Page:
Public debt racing to J$2 trillion
McPherse Thompson, Assistant Business Editor
The stock of public debt is budgeted to increase to J$2.09 trillion in the current fiscal year, an increase of 7.4 per cent or $144.4 billion when compared with the out-turn for the last fiscal year, according to the fiscal policy paper for 2014-15.
The projected total debt comprises domestic obligation of $1.09 trillion and external liability of $993.92 billion, but the paper indicates that - in keeping with the Government's requirement under its economic support programme with the International Monetary Fund (IMF) - the debt-to-gross domestic product (GDP) ratio is projected to decrease over the next three years.
This includes a reduction in the debt-to-GDP ratio to 129 per cent at the end of fiscal year 2014-15, Auditor General Pamela Monroe Ellis pointed out in a report to Parliament on the examination of components of the fiscal policy paper.
However, she said that although the debt-to-GDP projection was trending downward over the medium term, the projection for the current fiscal year represented an average adjustment of 10 percentage points higher than the projection of 119.6 per cent in the 2013-14 fiscal policy paper, "which implies that the Government has encountered greater challenges in the achievement of the target."
Monroe Ellis referred to the definition of public debt in the Financial Administration and Audit (Amendment) Act, which describes it as "the consolidated debt of the specified public sector, including its government guaranteed debt (after netting out the cross holdings of debt of entities within the specified public sector, other than holdings by the Bank of Jamaica".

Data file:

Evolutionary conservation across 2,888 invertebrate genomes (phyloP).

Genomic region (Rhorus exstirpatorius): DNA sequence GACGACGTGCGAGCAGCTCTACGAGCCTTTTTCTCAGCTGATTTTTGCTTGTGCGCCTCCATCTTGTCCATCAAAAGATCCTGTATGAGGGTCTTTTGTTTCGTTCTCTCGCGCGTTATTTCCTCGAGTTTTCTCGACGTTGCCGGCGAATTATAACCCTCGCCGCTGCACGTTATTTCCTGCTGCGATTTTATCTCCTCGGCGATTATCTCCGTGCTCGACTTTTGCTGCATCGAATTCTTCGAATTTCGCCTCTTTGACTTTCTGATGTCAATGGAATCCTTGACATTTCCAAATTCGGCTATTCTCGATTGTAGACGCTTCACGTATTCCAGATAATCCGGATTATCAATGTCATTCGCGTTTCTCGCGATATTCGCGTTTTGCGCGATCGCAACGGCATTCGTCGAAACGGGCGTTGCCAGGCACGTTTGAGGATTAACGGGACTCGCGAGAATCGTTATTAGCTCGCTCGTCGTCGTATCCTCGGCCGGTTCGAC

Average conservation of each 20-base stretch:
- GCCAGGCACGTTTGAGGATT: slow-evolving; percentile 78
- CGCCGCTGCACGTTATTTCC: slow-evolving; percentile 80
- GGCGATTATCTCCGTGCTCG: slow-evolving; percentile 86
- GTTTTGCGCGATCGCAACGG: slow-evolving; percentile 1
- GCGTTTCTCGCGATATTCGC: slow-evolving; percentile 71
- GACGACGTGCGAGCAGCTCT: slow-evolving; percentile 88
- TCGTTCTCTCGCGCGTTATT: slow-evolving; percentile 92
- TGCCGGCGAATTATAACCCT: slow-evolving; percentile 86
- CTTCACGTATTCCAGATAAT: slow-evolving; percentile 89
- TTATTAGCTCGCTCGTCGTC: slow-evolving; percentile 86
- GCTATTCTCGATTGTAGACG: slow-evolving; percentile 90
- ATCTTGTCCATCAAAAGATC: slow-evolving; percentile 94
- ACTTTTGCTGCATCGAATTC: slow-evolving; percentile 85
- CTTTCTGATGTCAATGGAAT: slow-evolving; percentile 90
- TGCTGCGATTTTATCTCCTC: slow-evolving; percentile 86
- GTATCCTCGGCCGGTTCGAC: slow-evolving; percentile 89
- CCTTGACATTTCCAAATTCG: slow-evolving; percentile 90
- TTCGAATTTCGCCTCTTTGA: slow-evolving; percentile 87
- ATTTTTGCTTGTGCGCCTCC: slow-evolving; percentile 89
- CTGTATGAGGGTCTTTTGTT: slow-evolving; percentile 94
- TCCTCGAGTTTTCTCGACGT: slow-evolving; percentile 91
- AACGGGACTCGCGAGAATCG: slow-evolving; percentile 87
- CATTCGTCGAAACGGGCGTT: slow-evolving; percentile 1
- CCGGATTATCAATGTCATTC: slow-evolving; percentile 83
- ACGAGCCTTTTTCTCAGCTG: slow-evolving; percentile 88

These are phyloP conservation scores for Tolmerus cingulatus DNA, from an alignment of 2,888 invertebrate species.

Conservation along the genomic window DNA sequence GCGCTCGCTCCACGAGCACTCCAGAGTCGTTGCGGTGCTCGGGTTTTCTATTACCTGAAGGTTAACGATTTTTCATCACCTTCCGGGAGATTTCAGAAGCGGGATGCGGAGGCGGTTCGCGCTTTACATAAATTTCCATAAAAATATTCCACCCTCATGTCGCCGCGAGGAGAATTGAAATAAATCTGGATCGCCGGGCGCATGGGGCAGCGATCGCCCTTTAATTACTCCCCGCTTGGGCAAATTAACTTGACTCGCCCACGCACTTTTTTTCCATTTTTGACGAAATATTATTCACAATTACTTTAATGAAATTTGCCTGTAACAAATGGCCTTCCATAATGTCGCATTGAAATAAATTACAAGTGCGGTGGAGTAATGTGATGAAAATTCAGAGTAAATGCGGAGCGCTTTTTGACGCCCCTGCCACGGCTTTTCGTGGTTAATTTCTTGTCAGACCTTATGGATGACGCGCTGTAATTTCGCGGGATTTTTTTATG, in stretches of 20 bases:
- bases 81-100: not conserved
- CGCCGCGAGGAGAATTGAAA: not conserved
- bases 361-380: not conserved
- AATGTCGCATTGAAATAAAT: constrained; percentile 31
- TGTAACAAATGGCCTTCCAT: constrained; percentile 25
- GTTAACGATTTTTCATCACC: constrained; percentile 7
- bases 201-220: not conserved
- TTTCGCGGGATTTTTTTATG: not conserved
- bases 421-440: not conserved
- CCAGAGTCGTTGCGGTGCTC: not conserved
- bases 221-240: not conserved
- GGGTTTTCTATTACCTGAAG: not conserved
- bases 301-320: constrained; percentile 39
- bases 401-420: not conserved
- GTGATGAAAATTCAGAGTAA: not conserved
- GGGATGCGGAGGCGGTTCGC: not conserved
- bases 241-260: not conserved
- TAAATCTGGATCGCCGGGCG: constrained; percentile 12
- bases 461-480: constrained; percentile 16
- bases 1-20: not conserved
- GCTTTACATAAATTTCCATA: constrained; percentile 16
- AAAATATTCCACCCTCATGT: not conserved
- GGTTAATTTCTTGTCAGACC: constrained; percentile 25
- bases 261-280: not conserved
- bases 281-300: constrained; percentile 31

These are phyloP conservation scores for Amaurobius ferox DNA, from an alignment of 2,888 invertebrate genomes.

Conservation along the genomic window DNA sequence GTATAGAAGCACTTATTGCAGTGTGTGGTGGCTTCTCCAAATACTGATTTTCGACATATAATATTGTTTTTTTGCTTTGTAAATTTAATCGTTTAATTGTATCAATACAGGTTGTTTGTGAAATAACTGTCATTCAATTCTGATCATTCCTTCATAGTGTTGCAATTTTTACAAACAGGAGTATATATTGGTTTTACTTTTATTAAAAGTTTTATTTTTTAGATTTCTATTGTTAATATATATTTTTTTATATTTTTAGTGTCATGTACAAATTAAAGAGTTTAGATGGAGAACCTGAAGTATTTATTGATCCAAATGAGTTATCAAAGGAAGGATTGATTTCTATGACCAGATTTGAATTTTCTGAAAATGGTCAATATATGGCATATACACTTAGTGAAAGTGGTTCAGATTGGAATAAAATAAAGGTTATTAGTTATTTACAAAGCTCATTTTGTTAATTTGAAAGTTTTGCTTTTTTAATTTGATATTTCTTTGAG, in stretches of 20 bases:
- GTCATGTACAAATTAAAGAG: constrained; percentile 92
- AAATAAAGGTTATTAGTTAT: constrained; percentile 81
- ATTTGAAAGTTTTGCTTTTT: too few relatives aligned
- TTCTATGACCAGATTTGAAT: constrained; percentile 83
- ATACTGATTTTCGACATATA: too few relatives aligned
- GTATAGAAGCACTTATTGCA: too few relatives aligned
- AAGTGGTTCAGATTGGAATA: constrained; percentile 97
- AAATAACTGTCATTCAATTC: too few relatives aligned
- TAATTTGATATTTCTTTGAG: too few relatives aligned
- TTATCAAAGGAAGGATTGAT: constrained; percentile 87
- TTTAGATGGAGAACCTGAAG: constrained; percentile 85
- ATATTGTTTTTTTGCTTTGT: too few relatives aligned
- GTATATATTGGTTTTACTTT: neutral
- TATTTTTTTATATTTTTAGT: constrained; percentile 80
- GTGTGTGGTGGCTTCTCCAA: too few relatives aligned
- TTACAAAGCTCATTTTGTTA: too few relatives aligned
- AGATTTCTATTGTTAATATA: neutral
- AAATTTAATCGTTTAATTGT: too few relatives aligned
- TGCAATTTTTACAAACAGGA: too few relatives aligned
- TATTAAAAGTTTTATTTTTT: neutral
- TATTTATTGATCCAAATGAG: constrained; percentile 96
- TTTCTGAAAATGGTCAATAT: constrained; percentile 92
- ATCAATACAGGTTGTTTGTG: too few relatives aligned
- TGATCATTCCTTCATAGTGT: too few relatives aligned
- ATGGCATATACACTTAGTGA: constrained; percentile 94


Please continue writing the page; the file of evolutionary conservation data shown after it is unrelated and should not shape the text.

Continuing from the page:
However, she pointed out that there was a difference between that definition and the coverage of the debt presented in the fiscal policy paper for fiscal year 2014-15, which refers to the stock of public debt directly contracted by central government, Bank of Jamaica obligation and government-guaranteed external debt.
In addition, she said, the stock of debt reported in the IMF's extended fund facility "includes central-government debt, government-guaranteed external debt, government-guaranteed domestic debt and debt of the PetroCaribe Development Fund."
In examining another aspect of the fiscal policy paper, Monroe Ellis said the management of fiscal risks "is critical to managing the growth of the public debt and other economic variables."
Examples of fiscal risks include contingent liabilities, natural disasters, interest rate risk, as well as the risk to elements of expenditure and revenue over the medium term.
The fiscal policy paper identifies the key sources of fiscal risks, she said. "However, because of the uncertainties in the timing and amount of fiscal risks," she said, the Government may not, or inadequately provide for them in the budget.
"If the risks do materialise they could significantly reduce revenue and or increase expenditure and possibly result in increased debt level," she added.
Monroe Ellis pointed out that she recommended in her 2013-14 fiscal policy paper report that the Ministry of Finance should take the necessary steps to ensure that future fiscal policy papers incorporate the performance of the key fiscal risks.
"This will indicate what fiscal risks have materialised during the previous financial year, and the associated cost," said the Auditor General.
However, she said that the effect of the fiscal risks has still not been fully quantified, for example, with the aid of sensitivity analysis, or comprehensively explained in the latest fiscal policy paper.
Citing an example, she said that in relation to 'other entities' debt assumption' the 2014-15 fiscal policy paper did not disclose those high-risk entities or their exposures. At the same time she pointed out that the fiscal risk had materialised in the last financial year with the assumption of the debt of Clarendon Alumina Production and Wallenford Coffee Company.